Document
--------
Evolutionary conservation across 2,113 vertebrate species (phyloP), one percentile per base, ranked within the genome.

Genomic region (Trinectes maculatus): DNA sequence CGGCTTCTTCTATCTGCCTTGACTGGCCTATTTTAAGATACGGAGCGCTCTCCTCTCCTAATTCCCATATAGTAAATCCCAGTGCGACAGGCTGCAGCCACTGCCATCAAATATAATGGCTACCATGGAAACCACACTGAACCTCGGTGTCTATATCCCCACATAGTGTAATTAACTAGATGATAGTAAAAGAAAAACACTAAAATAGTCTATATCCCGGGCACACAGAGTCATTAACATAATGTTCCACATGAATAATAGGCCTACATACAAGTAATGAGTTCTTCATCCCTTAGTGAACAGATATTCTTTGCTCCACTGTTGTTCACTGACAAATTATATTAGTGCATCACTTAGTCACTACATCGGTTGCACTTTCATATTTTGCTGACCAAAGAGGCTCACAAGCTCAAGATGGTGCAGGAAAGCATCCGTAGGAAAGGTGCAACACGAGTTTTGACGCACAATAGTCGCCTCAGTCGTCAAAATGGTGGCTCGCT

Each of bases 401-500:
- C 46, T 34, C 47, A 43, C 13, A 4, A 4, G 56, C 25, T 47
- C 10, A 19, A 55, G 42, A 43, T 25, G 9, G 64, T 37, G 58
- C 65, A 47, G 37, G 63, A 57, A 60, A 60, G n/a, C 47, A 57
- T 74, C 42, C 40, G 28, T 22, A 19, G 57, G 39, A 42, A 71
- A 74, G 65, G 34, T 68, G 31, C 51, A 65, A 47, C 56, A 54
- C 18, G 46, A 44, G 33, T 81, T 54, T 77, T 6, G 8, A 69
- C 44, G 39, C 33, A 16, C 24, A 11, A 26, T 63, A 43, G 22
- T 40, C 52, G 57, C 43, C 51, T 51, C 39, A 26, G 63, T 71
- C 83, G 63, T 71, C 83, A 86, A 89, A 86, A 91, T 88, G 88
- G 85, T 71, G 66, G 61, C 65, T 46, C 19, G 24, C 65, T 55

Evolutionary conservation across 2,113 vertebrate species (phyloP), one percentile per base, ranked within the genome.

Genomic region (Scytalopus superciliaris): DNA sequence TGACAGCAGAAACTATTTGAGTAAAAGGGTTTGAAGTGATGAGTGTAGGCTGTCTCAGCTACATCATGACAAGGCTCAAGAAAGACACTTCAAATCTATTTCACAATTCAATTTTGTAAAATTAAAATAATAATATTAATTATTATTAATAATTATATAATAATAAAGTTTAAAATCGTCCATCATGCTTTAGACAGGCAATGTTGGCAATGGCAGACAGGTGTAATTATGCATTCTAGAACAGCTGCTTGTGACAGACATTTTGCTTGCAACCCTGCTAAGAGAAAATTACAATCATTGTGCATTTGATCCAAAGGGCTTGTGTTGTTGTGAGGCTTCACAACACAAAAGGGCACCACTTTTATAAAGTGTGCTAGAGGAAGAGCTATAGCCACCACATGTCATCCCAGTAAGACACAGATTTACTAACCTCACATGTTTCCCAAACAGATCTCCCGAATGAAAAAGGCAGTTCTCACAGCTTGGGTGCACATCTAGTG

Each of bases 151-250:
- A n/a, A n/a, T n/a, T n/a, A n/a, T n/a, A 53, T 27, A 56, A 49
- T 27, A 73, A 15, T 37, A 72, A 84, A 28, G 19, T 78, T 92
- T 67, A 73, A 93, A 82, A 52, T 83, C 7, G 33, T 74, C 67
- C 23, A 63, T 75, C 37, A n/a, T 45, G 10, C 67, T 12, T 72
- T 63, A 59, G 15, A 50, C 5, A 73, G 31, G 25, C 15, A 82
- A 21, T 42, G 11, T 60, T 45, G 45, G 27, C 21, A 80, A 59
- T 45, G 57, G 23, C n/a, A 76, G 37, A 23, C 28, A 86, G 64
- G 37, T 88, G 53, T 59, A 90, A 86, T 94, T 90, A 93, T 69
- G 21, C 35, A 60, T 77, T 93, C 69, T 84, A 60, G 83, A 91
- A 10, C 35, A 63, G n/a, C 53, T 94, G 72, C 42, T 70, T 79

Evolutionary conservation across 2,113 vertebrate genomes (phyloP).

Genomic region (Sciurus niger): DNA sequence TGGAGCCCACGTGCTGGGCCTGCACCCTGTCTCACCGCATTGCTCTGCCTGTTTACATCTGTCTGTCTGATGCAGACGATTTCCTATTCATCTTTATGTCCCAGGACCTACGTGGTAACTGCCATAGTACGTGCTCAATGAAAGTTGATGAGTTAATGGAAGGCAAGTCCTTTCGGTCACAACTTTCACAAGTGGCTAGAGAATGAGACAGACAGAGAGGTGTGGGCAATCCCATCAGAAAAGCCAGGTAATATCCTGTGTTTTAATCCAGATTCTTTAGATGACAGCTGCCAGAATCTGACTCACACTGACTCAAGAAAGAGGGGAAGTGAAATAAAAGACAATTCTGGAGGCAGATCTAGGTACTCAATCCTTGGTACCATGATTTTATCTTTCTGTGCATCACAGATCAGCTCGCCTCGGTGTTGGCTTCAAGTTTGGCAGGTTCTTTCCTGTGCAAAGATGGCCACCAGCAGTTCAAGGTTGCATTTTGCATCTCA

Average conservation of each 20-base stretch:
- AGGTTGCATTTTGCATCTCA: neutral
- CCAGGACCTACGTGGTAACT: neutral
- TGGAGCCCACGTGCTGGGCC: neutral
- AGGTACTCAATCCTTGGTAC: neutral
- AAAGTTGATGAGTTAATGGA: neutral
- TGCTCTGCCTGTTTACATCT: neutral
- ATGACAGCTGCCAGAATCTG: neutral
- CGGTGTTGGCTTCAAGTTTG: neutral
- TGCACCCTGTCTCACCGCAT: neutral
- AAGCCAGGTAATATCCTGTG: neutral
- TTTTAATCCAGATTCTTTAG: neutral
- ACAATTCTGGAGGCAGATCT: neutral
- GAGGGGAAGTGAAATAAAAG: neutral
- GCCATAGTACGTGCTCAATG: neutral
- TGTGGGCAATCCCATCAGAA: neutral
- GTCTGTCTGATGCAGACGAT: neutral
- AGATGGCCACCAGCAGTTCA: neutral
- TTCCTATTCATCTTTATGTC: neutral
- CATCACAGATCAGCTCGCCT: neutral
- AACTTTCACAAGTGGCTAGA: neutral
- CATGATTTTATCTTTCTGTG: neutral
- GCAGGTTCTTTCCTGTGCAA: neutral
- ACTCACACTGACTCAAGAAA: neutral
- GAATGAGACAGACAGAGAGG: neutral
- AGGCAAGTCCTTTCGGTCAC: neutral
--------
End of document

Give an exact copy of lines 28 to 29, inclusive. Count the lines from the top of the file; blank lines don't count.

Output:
Genomic region (Sciurus niger): DNA sequence TGGAGCCCACGTGCTGGGCCTGCACCCTGTCTCACCGCATTGCTCTGCCTGTTTACATCTGTCTGTCTGATGCAGACGATTTCCTATTCATCTTTATGTCCCAGGACCTACGTGGTAACTGCCATAGTACGTGCTCAATGAAAGTTGATGAGTTAATGGAAGGCAAGTCCTTTCGGTCACAACTTTCACAAGTGGCTAGAGAATGAGACAGACAGAGAGGTGTGGGCAATCCCATCAGAAAAGCCAGGTAATATCCTGTGTTTTAATCCAGATTCTTTAGATGACAGCTGCCAGAATCTGACTCACACTGACTCAAGAAAGAGGGGAAGTGAAATAAAAGACAATTCTGGAGGCAGATCTAGGTACTCAATCCTTGGTACCATGATTTTATCTTTCTGTGCATCACAGATCAGCTCGCCTCGGTGTTGGCTTCAAGTTTGGCAGGTTCTTTCCTGTGCAAAGATGGCCACCAGCAGTTCAAGGTTGCATTTTGCATCTCA

Average conservation of each 20-base stretch: